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How Good Leaders Keep Data in Perspective

Increasingly, our world has become obsessed with data. Companies everywhere want to know who their customers are, how they behave, how they make purchasing decisions, and how they can be persuaded.

In some ways, this concept is nothing new. Entrepreneurs, innovators, and creatives have always benefited from doing research and better understanding their business environments. The difference is, today’s world is abundant with data – and there are more tools than ever before to help us gather, organize, and analyze data.

This is strictly a good thing, right?

Not necessarily. To capitalize on all the benefits of a data rich business, we need good leaders who can lean into the benefits of a data surplus while minimizing the possible downsides.

The Value of Data

There’s no question that data is valuable, but only when it’s utilized properly. With better benchmarks, KPIs, and statistics, business leaders can better understand their environments and ultimately make more objective, logical decisions.

What’s important to recognize here is that it’s not the data itself that’s valuable. Simply having a graph in front of you isn’t what enables you to make better business decisions; instead, it’s your interactions with data that really matter. And unfortunately, many of those interactions can be corrupted by inherent problems with data fixation.

The Problems With Data

Believe it or not, there are some significant problems associated with organizations having too much data, or working with more data than they can reasonably handle.

For example:

  • Fixation on KPIs. Key performance indicators (KPIs) can serve as excellent measuring sticks that guide your progress and allow you to define and evaluate success. But a problem arises when you become overly fixated on KPIs. These metrics are typically narrow in scope, such that they can’t tell you everything about the progress of your campaign. As an example, you may have gained 10,000 followers on social media, but if those followers aren’t part of your target demographics, or if they don’t engage with your content, they may not be especially valuable for achieving your goals.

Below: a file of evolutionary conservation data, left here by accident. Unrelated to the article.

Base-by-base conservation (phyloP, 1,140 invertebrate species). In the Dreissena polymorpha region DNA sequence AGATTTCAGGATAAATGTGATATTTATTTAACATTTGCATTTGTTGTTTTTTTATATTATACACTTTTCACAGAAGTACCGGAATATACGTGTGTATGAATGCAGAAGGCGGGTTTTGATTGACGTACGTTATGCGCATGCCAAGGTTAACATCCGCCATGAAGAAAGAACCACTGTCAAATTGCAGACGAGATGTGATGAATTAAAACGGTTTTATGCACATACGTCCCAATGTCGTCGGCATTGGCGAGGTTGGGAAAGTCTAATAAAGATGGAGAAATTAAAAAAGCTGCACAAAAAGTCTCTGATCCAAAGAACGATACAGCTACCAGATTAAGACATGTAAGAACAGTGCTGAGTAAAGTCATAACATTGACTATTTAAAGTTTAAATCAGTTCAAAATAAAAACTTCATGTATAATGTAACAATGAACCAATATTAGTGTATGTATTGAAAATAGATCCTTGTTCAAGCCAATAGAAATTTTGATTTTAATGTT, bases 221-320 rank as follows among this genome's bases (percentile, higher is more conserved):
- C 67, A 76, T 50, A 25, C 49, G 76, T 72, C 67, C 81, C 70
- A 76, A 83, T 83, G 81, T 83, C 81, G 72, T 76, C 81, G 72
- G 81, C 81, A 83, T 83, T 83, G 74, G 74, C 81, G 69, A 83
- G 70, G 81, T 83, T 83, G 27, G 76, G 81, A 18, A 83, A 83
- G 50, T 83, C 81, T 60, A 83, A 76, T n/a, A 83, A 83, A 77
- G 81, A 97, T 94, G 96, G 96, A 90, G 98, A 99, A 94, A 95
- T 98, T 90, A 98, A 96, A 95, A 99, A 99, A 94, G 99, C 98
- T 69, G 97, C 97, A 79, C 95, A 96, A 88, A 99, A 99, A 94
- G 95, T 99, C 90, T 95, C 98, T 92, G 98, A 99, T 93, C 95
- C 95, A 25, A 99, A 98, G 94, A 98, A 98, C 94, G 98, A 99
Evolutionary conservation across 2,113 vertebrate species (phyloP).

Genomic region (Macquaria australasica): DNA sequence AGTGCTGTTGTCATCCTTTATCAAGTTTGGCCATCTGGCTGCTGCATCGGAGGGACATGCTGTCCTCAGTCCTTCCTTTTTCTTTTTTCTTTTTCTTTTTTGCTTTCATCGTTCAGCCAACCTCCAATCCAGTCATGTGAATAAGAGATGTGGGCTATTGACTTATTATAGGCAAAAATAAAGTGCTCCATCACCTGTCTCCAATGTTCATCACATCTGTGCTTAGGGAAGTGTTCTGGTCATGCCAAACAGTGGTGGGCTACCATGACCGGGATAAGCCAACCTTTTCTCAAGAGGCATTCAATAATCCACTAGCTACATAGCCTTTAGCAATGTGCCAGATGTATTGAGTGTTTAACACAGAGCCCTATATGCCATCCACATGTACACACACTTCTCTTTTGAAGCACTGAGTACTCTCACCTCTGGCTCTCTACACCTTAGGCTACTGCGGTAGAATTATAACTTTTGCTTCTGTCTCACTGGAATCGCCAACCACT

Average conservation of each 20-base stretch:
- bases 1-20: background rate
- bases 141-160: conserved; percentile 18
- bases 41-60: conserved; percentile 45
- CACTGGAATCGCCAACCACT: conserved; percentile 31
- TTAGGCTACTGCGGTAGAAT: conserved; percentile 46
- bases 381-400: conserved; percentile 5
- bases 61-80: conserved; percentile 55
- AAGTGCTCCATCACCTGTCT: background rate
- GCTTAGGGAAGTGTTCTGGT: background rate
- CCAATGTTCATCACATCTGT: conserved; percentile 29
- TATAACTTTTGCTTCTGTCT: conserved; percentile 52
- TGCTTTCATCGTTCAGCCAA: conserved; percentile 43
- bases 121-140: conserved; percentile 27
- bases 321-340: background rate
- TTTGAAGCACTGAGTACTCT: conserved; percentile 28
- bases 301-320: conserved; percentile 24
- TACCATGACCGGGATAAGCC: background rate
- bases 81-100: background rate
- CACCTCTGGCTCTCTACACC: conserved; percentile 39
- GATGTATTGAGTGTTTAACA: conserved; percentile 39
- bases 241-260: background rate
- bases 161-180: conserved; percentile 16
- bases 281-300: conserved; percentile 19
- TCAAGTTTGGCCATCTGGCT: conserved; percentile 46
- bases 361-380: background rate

• Too much noise, not enough signal. The more data you have, the harder it becomes to separate the signal from the noise. In other words, it becomes hard to separate what’s truly valuable or meaningful about your data from all the meaningless fluff. Skilled analysts can usually discern this with small data sets, but when you’re working with millions of data points, this becomes an excruciating challenge.
  • Misleading conclusions. If you’re obsessed with numerical data, you could easily be led to misleading conclusions. This is an especially important risk to acknowledge when presenting or interpreting data in ways that can potentially skew it. For example, data visualization has been an awesome tool for making objective data more abstract and easily interpretable – but it can also distort the meaning of data. Additionally, confirmation bias and other cognitive biases can change how you interpret data, ultimately diminishing the objective power of your conclusions.
  • Ignorance of outliers. Large data sets must be aggregated to be analyzed effectively, but this large-scale aggregation comes with a massive drawback: ignoring outliers. Outliers might be statistical anomalies, but they’re still important to acknowledge and analyze to get a clear picture of what’s going on.
  • Ignorance of subjective insights. Objectivity is crucial in making business decisions, but we can’t ignore the power of subjective insights. Customers might tell you that they think your business is worth 4 out of 5 stars – but what’s stopping them from giving you that final star? Every customer might have a slightly different answer.

How Good Leaders Keep Data in Perspective

So what can good leaders do to keep data in perspective?

  • Quantitative and qualitative data. Quantitative and qualitative data may be similarly spelled, but they represent two totally different types of data. Quantitative data is objective and typically numerical, while qualitative data is more subjective and verbal. Both are essential for better understanding your business environment.
  • Narrow, specific reports. Every report you generate should be narrow and specific. Including more data points, or showing more granular detail aren’t necessarily good things. You need to be focused on the metrics that truly matter as well as the context that allows you to interpret them correctly.
  • Actionable insights. Your data strategy should be oriented toward actionable insights. In other words, you need to gather data to direct your decisions – not just to satisfy your curiosity.
  • Trusted analysts. You should hire and trust seasoned data analysts to assist you in all your analytics needs. More experience and more diverse perspectives can only help you.

With these strategies, data analysts and organizational leaders can make the most of big data sets while mitigating the risks and downsides associated with them. It’s not easy to thrive in a world that’s so fixated on data, but with the right mentality and the right tools, it becomes much easier.

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